Heartless criminals taking advantage of people who honestly bought a lottery ticket. Be cautious.

By Pepper Parr

BURLINGTON, ON.  May 17, 2013.  I’ve got one – it was given to me as a gift and every couple of weeks I go on-line to see if MY number won.  So I might listen to anyone calling to say they were from the Heart and Stroke Foundation and telling me that I had won a prize.

Halton Regional Police Service are asking seniors to be cautious when receiving phone solicitations from people claiming to be calling on behalf of the Heart and Stroke Lottery or Mega-Millions.

Police have received information that a male caller is phoning seniors, claiming to be with one of these two lotteries, and stating that the individual has won $2.5 Million dollars and a 2013 Mercedes. 

Regular Heart and Stroke Lottery players would have known a call for a $2.5 million dollar prize was a scam.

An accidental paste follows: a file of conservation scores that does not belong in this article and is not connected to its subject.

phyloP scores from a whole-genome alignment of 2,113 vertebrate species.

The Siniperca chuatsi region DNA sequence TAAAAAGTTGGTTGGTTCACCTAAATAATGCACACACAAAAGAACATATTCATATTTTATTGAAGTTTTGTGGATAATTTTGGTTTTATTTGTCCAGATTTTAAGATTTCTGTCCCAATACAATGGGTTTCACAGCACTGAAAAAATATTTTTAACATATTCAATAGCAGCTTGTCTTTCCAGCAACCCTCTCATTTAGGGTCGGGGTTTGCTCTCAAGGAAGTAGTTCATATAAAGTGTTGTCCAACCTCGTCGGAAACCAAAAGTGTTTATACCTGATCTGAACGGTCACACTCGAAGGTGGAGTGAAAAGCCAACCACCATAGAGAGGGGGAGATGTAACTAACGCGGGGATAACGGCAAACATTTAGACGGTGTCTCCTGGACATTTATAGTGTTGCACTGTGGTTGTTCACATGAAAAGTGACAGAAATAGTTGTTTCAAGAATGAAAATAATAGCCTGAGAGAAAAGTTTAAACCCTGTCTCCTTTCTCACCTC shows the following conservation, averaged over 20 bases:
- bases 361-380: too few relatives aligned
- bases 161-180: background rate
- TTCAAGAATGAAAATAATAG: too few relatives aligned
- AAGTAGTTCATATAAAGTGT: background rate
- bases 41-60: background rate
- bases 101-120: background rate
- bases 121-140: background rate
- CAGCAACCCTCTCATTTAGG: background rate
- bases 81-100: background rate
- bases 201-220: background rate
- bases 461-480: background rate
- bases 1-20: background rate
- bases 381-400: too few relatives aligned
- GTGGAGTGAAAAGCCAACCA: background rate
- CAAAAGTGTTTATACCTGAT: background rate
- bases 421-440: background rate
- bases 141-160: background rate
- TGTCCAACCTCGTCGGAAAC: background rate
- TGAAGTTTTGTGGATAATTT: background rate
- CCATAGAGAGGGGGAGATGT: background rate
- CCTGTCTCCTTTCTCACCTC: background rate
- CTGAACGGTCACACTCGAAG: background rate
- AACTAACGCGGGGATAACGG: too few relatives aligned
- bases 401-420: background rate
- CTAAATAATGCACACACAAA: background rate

That $2.5 million prize would have alerted me.  Heart and Stroke doesn`t have prizes in that range – they have daily prizes of $5000 and a weekly prize of $10,000 – so I would have known right away that this was a scam.

The anonymous male gives the victim a claim number and instructs them to go to the closest Western Union Outlet.  He often offers to provide a phone number to the victim so they can locate the nearest Western Union outlet to their location.

 The victim is then instructed to send $300 to another party in West Mooreland, Jamaica, get a receipt and then call the male back so they can arrange for the phony prize to be delivered.  The male party asks for personal information about the victim, such as their name, age, marital status, and address. 

Seniors are reminded to not provide anyone with personal information over the telephone unless they themselves initiate the call.  If you’re ever in doubt – call the police or speak to a friend.  If it sounds to good to be true – that usually means it isn’t true.


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